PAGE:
FBOs are nicer everywhere we go than I’m used to.  Get a snickers bar and leave a few messages, and check weather.  Briefer was a little confused at conflicting reports — forecast was for marginal VFR, but all reporting stations were clear and calm.  We’re now fully dark and ready to go.  As always, the Class D’s are a little more slack than the class C’s, and MGM is no different.  They can’t give us a VFR clearance, but tell us to taxi and they’ll work on it.  We hold short for landing traffic, and they clear us for takeoff and heading.  We depart.  About 5 minutes out, we get “cleared direct to the Miami (MIA) airport”.  Thanks, but we’ll plan to stop at Marianna (MAI).  Dyslexia and ATC don’t mix.  The line of traffic coming up I-65 into Montgomery must have been bump and roll for 20 miles — glad we were at 3000 feet and not in THAT.  Worse than marginal VFR conditions.  Night is clear, and we spot checkpoint after checkpoint and have several philosophical discussions about airplanes.  Cairns approach seems to have trouble with everyone who checks in — but these appear to be confused pilots for the most part.  One guy is VFR “level at 8”.  One guy asks for an IFR descent into an airport without an approach procedure.  But 1819R rolls on at 87 knots groundspeed.  Pass Dothan and begin to hear of folks who are in the soup.  We’re in the clear but visibility is noticeably less.  Cairns clears us for a descent we don’t ask for, but we soon see a cloud over top we suspect he steered us clear from it.  These guys are the best in the area.  We have a 3-second stint in a cloud, and ask for more descent.  This particular Cairns controller is back from his holiday, and asks us (unprompted) if we’ll land at MAI or continue on to Bonifay International.  Pretty sharp.  We finally spot MAI, now flying in class G airspace just above the deck, and go to advisory.  Clouds are easily visible above.  Grease one on with a tailwind at MAI, and since we flew low over from Bonifay, I’m confident in the same approach in reverse, albeit at night.  The low altitude and prevailing southern winds allow another sense to take in a skunk/chicken house/pulp plant for the trip home.  Also on the way MAI-1J0, Clint renews his acquaintance with the Cairns guy, who informs us his recent visit to Bonifay International left him a little short of his expectations.  While he was impressed with 1819R in the hangar, he was a little miffed that he drove his Caddy instead of his pickup since the airport road is red clay and mud.  Foggy landing on the wet runway is probably not 15 minutes (or even seconds) before the fog settles, and we are glad we didn’t shoot the breeze in MGM any more than we did.  No way I’ve have made this one solo, or without an IFR pilot.  My confidence has ballooned since my landings no longer do, and I’m pumped with another 4+ in the logbook, and my commercial 2+ >100 nm day AND night complete, and another 101 digital pics taken (263 total now).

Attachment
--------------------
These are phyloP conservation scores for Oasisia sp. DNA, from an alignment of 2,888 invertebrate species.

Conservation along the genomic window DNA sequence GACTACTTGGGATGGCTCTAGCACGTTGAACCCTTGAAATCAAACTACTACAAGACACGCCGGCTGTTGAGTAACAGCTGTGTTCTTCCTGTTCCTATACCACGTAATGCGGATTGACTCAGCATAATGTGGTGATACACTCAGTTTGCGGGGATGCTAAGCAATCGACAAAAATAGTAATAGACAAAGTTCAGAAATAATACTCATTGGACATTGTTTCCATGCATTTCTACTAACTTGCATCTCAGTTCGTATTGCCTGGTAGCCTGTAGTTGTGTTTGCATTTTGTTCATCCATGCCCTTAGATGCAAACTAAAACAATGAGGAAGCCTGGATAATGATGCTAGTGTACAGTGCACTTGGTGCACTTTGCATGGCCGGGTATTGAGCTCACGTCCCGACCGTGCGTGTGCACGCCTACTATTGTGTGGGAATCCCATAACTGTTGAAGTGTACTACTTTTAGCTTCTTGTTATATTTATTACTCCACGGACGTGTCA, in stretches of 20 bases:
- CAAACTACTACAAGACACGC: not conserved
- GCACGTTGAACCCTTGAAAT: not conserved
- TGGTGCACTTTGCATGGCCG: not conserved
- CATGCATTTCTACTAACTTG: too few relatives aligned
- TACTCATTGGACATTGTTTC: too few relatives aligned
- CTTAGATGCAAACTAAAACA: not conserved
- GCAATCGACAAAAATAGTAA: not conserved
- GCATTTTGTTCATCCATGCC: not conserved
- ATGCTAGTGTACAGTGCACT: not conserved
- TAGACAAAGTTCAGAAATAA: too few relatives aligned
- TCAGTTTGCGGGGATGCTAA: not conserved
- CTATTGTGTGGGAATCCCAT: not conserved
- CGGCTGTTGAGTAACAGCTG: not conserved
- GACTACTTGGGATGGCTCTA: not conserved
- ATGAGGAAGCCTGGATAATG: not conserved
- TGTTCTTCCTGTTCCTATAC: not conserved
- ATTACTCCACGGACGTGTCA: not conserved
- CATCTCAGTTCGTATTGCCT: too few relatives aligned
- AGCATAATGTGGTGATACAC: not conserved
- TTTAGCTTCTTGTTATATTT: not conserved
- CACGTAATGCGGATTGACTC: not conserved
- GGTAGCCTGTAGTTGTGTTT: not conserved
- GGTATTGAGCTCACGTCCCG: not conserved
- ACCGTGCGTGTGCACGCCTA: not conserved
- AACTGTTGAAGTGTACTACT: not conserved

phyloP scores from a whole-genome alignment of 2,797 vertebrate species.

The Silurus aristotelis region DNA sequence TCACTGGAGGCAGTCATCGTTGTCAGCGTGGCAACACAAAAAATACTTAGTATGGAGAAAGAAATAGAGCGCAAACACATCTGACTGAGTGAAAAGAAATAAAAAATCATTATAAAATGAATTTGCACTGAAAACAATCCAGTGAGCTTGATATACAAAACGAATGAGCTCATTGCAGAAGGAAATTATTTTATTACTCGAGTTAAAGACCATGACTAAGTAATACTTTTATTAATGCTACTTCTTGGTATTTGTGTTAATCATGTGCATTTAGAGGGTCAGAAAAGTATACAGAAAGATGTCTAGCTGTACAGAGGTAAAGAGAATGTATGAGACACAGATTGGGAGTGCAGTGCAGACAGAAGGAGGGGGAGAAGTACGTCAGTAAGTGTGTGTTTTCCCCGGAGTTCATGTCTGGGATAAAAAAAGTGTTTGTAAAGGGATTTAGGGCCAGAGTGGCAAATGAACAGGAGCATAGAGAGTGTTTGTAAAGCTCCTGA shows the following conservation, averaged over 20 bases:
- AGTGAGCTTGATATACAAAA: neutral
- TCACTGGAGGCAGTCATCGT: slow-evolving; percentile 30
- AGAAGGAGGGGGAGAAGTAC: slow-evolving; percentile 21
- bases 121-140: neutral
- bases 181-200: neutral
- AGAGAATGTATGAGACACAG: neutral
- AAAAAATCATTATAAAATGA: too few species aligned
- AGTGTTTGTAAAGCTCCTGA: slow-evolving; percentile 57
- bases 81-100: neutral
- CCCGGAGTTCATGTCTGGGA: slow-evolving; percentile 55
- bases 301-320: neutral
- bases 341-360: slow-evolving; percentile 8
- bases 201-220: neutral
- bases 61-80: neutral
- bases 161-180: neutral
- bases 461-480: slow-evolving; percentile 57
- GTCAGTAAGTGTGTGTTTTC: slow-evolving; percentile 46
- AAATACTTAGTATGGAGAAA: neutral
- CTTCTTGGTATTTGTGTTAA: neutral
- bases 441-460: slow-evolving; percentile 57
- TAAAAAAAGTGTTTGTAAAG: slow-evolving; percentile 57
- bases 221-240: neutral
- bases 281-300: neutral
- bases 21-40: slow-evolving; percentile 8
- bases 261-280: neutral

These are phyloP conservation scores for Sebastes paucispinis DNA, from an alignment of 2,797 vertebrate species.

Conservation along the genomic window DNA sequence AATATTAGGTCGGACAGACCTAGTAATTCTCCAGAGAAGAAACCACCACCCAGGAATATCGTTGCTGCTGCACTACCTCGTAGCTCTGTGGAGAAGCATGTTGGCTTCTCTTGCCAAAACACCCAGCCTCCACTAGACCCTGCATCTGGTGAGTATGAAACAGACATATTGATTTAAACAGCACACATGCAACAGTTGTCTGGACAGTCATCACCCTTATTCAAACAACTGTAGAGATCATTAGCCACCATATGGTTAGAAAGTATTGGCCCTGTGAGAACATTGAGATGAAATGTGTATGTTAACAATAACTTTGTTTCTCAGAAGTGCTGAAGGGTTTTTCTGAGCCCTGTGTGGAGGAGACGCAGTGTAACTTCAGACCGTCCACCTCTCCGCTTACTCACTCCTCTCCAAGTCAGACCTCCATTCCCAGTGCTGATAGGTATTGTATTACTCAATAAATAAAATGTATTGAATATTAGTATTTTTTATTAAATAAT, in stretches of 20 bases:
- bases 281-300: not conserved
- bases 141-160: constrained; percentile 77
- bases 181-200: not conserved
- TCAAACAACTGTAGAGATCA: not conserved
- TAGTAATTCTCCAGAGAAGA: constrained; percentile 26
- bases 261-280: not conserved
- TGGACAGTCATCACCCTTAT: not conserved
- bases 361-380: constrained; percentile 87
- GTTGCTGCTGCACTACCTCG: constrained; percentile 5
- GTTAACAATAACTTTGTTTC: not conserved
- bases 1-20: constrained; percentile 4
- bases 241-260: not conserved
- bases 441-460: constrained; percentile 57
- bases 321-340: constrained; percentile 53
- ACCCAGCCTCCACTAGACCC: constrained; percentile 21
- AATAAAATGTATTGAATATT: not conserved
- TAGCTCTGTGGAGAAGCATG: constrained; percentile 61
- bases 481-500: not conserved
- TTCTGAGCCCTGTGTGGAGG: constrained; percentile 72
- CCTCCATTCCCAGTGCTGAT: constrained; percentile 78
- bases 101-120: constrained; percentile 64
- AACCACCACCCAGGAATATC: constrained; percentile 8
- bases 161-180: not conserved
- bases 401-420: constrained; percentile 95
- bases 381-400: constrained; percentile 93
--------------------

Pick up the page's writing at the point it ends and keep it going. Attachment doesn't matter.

Kids are now on restriction until each one turns 21, with kid #2 having to secure sound legal advice to avoid life confinement in his room.  Kid #3 is upset that we bought ice cream (Moose Tracks, of course!) on the way home and ate it after he went to bed, which violated the Adult Sweet Treaty of the Dirty Sock Conference held earlier in the week.  He commutes the sentence when it is noticed that he is violating curfew to investigate and report the offenders.  We are forced to use salad spoons and paper plates to even be in violation since the week change went unnoticed and whomever had kitchen duty left it in disarray.  Kid #5 waddles in with her flannel PJs to join my nightly conversation with my spouse, quantity=one, type=female.  Kid #5 now even knows her name.  Bo (the dog) probably had the best day of all, as he got steak scraps instead of dry food to eat today, and he played at least two holes of golf this morning before joining the family portrait prior to church.

Tomorrow the fog will need to burn off, but weather is forecast scattered at 6 with light winds, so I’ll be off as soon as practical to TIX, then back to 1J0 via JES on Tuesday, and the PTAOAL will end Wednesday at noon.  My eyes are sore from the sun and constant vigilance, the sleeper couch has bruised my hipbone, my ears are deaf from the din of five kids, I miss my boy and girl terribly, but will be sorry to see it all end.